in , ,

New Dad Balks After SIL Demands He Reimburse Her For ‘Extravagant’ Clothes His Baby Soiled

baby in diaper
Thanasis Zovoilis/Getty Images

Babies are messy.

This should come as no surprise to anyone.

For at least the first few months of life, humans spend time expelling foul substances from both ends of their digestive tract.

So when a baby christened their aunt’s outfit, the father saw no need to compensate his sister-in-law. After pushback, he turned to the “Am I The A**hole” (AITA) subReddit for feedback.

Grand-Assignment2752 asked:

“AITA for not getting my sister-in-law new clothes because my infant pooped on her?”

The original poster (OP) explained:

“My wife & I have recently had our second child, and it was a boy. It’s been a few months after that & my brother arrived to meet us now, along with his wife.”

“It’s the first time that they saw him as they were not present when he was born.”

“They prefer to live in extravagance & are the kind of people who like to boast about everything they’ve got/humble-brag, etc…”

“Things were basically going well until my sister-in-law lifted the baby, and he unfortunately defecated himself, aside from urinating.”

“She almost let out a yell and backed off, and my wife took the child from her hands. We apologized, but they got mad & were like how ‘disgusting’ it was and that she wasn’t expecting it.”

“She washed it off, but then she told me that I have to pay her for what my infant did.”

“I laughed and said ‘What did you expect when you held a child like that? I am not giving you money’.”

“Both of them got mad & said I am the parent and should be responsible for what he’s been doing, and we got into an argument.”

“In the end, I just asked them to get out of my house & they did so, but they were talking about how I was really inconsiderate/a miser, etc…”


The OP summed up their predicament. 

“Perhaps I should’ve responded in another manner which is what makes me the a**hole. Maybe I should’ve been more considerate.”

Redditors weighed in by declaring:

  • NTA – Not The A**hole
  • YTA – You’re The A**hole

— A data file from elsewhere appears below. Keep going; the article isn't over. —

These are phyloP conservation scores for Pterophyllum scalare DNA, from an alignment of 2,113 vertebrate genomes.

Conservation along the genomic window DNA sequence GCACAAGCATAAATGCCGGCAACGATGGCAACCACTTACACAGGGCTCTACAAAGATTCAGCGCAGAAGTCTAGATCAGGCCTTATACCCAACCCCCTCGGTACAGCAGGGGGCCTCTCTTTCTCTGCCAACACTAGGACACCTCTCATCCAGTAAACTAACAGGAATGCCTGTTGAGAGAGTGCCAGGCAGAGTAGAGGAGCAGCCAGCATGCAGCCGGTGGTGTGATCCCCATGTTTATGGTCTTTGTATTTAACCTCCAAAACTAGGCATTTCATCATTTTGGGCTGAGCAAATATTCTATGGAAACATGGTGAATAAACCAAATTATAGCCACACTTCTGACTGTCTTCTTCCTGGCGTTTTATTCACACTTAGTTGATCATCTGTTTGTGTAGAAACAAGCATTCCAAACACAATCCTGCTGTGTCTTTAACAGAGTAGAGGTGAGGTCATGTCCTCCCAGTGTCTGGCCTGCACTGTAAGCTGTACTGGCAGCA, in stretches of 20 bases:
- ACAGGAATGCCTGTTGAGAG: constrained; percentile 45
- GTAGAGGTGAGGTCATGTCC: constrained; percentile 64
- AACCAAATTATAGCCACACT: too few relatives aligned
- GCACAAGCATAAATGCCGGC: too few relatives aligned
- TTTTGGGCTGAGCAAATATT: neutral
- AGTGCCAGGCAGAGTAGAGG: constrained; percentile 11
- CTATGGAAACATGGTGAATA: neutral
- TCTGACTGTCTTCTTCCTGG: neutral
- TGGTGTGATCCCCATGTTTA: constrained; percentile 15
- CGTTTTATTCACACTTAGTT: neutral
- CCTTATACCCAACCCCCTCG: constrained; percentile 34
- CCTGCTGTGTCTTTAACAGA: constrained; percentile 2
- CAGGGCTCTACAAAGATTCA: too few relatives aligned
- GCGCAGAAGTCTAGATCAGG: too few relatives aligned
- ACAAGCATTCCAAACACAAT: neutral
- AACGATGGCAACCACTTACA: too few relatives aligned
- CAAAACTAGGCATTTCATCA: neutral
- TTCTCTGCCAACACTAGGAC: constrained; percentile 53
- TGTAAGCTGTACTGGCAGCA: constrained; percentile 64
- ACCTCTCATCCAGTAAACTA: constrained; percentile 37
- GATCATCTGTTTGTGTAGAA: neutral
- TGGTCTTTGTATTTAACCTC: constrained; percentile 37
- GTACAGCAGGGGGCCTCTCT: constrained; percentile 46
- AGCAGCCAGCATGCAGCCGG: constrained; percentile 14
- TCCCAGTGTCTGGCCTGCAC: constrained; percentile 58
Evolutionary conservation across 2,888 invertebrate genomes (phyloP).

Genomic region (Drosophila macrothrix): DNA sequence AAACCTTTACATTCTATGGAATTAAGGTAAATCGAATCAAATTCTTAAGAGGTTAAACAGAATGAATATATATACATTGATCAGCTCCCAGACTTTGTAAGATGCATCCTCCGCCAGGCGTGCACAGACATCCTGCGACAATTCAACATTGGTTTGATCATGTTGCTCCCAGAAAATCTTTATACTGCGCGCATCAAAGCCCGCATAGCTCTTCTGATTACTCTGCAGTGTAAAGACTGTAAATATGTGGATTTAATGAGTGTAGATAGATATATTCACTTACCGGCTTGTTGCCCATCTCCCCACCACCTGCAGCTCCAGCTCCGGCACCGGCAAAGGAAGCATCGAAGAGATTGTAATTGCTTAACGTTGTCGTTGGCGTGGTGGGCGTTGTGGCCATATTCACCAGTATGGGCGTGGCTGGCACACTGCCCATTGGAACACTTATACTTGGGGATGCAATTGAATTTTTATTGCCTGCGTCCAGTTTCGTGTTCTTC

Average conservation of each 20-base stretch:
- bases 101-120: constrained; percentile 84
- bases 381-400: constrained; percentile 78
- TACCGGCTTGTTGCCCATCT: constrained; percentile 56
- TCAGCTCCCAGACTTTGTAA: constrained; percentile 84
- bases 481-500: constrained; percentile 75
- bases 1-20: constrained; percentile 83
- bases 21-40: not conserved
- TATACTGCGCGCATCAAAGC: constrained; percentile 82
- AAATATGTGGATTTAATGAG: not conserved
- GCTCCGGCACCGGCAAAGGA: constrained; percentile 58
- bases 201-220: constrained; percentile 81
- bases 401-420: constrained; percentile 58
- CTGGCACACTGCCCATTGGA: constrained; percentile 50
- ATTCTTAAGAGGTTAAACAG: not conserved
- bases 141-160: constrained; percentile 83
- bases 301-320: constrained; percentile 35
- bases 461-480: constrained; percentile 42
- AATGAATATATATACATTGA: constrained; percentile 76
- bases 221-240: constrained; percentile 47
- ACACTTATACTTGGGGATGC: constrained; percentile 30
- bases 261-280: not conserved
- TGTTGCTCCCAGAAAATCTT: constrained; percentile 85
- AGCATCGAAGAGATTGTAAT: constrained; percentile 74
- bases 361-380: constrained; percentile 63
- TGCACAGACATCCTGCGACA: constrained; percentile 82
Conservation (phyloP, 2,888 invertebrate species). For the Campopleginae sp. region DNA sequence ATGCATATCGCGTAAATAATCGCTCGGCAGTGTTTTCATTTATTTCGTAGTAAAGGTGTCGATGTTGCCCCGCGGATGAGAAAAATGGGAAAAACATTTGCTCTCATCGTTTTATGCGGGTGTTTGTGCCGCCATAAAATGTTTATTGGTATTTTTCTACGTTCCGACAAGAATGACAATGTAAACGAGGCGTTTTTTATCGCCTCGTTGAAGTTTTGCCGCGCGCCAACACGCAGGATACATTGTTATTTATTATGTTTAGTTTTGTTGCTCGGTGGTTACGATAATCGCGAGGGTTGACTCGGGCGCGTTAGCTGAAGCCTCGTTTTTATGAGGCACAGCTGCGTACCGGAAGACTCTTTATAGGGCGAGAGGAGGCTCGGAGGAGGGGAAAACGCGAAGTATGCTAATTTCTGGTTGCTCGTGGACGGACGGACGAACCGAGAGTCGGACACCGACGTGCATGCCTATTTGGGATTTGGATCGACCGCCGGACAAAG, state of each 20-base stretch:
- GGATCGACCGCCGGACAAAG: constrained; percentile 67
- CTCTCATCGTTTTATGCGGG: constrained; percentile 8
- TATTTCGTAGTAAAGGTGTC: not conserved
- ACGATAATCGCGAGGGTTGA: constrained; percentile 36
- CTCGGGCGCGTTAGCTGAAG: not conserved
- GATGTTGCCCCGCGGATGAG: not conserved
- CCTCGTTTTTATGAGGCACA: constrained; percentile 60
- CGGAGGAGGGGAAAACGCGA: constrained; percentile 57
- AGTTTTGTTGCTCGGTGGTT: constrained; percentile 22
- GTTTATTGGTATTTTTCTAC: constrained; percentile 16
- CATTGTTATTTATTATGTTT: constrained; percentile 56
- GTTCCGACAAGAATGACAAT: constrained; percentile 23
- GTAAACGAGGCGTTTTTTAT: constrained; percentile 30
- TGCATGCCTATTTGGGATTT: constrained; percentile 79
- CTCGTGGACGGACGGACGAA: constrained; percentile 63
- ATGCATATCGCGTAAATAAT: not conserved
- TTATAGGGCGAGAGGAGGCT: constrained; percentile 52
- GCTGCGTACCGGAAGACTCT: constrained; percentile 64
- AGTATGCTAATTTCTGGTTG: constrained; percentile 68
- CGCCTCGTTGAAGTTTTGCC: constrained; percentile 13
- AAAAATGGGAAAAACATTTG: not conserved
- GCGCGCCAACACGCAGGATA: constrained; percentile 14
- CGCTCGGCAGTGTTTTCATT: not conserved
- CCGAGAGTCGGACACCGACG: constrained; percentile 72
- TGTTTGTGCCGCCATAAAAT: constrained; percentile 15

• NAH – No A**holes Here
  • ESH – Everyone Sucks Here

Redditors were split in their judgments, with some deciding the OP was not the a**hole (NTA).

“NTA. Babies leak bodily fluids. Lots of them, on all sides. Holding a baby comes with a risk.” ~ Then_Pay6218

“The way the story is written it honestly makes it sound like baby was fully naked. If so, obviously anyone holding a fully naked baby is on their own choice of putting themself in the danger zone.”

“If baby pooped and it leaked the diaper, I’d have phrased it like that. ‘Baby chose that moment to poop and unfortunately it leaked!’.”

“Either way, NTA. This is something that can happen holding babies. Especially a newborn.”

“People need to be prepared with clothes that can be washed easily or else don’t hold the baby without also having a blanket as cover. It’s not hard to use a blanket as cover, and people often wrap babies up anyway.” ~ believehype1616

“NTA. If babies came with a no-poop guarantee, parenting would be a whole other ball game.”

“Her expecting reimbursement for a common infant accident is like asking for a refund after getting wet at a water park.”

“Next time, maybe she’ll consider a change of attire before baby cuddle time or at the very least, some realistic expectations about the messy realities of infants.” ~ DaintyHoneysuckle

“There was this woman I worked with whose eight year old daughter puked all over her when she had some kind of bug. As my co-worker was cleaning both of them up, her little girl started crying and apologizing for puking all over her mom.”

“And my co-worker said to her, ‘Oh, honey, don’t cry, it’s okay. I’ve been thrown up on by people I don’t love half as much as I love you’.”

“I just thought that was so weirdly sweet in the way of kid puking stories. Plus, it gave kind of a fun nod to the possibility of my co-worker’s wilder, pre-kid days.”

“NTA, OP. Tell them to head to the laundry or the dry cleaner and stop being such a**holes about something that happens to all of us at one time or another when we’ve held a baby.” ~ emergencycat17

“I do not have any children and am generally unfamiliar with babies. If I got pooped on because I picked up the baby in a poop-inducing way, I’d be embarrassed because of my own ignorance.”

“They seem like know-it-alls and are probably too proud to admit it.”

“Disposable diapers are a relatively new technology. Poop washes out, we’ve been using cloth-based diapers for centuries. NTA.” ~ ekm8642

“NTA. But your SIL sounds like a moron.”

“I’ve had 2 babies. Every single family member whether parent or not, understood that babies come with poop and other fluids that can mess up clothing.”

“If they got messed up, they usually just chuckled.” ~ notjewel

Others felt the OP was the a**hole (YTA).

“YTA. Your baby shat on your sister in law. She’s not the parent, she didn’t sign up to deal with poop on her, so you owe her at least the cost of a new shirt.” ~ king-of-new_york